Know Their Limits
Every college student feels the weight of school differently. Some can balance a heavy course load and a part-time job effortlessly, while others can get overwhelmed and start performing poorly in their studies. Be gracious as your child figures out what their limit is and help them find alternative means of work. Babysitting, house sitting, lawn care or dog walking, for example, can earn your student extra money and can be easier to fit into a tight schedule.
Nancy Stern, a catering events manager in Boulder, Colorado, helped her daughter, Sabrina, 19, as well as her daughter's friends, land jobs as part-time servers with her catering firm. Because the company uses a software program that allows servers to sign up only for those events they want to work, servers who are in college can schedule jobs around their finals or even big football games. While many jobs are not set up this way, encourage your student to pursue part-time work that allows them to set a flexible schedule.
Know Where to Look
The Internet has made many things accessible, including job listings. However, to increase your college student's chance of getting the attention of hiring managers, have them look beyond the computer. Encourage your child to inquire with local businesses and to visit the university's career center often. They can ask the career center staff about positions on campus, as well as look weekly at any on-campus job-board postings for new opportunities.
Make Connections Everywhere
Potential jobs are all around, even if there is not an obvious "for hire" sign on the door. Whenever your child steps into a business — be it the local sandwich shop or hair salon — they can always say to the employee assisting them, "I would love to work in a place like this. Are you hiring?" In some cases, a local shop owner may need a new employee before having had an opportunity to place a job ad and interview candidates.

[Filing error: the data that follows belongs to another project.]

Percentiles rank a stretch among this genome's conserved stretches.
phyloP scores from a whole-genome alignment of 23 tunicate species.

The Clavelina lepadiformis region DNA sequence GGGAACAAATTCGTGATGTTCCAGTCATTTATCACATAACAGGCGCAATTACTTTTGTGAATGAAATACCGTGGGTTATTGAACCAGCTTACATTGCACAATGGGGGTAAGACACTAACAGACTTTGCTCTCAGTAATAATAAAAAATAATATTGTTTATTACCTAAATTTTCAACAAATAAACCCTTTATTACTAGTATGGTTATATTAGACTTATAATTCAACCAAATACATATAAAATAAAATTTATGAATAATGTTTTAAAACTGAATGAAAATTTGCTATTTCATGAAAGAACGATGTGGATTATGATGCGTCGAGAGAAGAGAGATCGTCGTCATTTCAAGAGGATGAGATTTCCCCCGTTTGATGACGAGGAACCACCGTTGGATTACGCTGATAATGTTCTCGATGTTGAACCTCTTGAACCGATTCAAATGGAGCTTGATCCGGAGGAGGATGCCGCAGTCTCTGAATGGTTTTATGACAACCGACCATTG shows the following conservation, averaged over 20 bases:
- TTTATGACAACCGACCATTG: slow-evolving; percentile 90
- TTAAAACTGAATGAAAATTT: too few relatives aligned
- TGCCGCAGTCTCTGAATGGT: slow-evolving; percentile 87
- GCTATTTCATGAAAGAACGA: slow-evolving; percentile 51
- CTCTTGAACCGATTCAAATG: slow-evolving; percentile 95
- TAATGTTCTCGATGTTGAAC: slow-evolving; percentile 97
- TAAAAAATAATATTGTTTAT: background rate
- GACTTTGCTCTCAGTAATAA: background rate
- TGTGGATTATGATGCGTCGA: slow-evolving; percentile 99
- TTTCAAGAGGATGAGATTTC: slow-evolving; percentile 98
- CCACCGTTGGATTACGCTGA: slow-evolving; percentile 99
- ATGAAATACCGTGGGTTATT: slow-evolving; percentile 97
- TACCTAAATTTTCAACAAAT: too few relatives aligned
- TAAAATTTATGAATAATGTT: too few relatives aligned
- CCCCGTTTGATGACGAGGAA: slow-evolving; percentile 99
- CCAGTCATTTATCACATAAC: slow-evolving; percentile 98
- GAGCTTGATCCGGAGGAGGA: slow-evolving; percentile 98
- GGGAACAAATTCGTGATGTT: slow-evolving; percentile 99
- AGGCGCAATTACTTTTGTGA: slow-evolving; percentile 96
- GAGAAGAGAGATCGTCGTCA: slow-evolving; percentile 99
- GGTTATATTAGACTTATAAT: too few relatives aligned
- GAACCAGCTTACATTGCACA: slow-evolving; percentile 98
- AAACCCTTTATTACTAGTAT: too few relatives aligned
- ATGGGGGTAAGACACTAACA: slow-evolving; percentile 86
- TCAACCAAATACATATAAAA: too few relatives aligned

Your student should keep a list of which businesses they asked and which companies seemed interested in them but were not looking to hire at that time. They should also note the name of the person they spoke to and the owner's name, if they know it. A list will make following up a month or two later easier to do.
Put Out the Word for Your Student
Let family, friends and coworkers know that your college student is looking for part-time work. You never know who could be hiring. Your brother-in-law might need someone to answer the phone for his construction business or your coworker could need a tutor for her 10-year-old son.
Jen Soper, who lives in Salem, Oregon, asked the manager of an insurance agency if they had any part-time work available in her daughter's college town of Eugene, Oregon. They did and her daughter, Elizabeth, 19, landed a job as an assistant to the office's agents. She now does basic clerical work, spending about 15 hours a week, fit in around her class schedule.
Don't limit yourself to local friends and family. Contacts and colleagues who live in other areas may need help that can be done online and remotely, such as managing social media accounts, writing or answering emails for a small business.
Polish Their Look
Encourage your child to dress and act professionally. Some employers have started to relax their rules around displaying piercings and tattoos, but not all companies have adopted these new policies. Dressing in a businesslike manner (e.g., a modest dress, black slacks), covering up tattoos and piercings and being cheerful and confident can increase your child's chances of landing a position.
Your college student's job application and résumé are equally as important as appearances, but don't complete this paperwork for them. Instead, help them find areas of improvement in the application, whether it be spelling corrections or providing more details about their past work and school experience. Remind them to include volunteer experience or awards and honors they've earned on their résumé.
Working a part-time job while attending college can benefit your student with extra income and work experience. However, know that finding a job can take longer than expected, even if your child is the ideal applicant. Motivate them to keep trying and to keep track of where they have applied. Sometimes even applying again isn't a bad idea — especially around the holidays when lots of businesses need seasonal workers.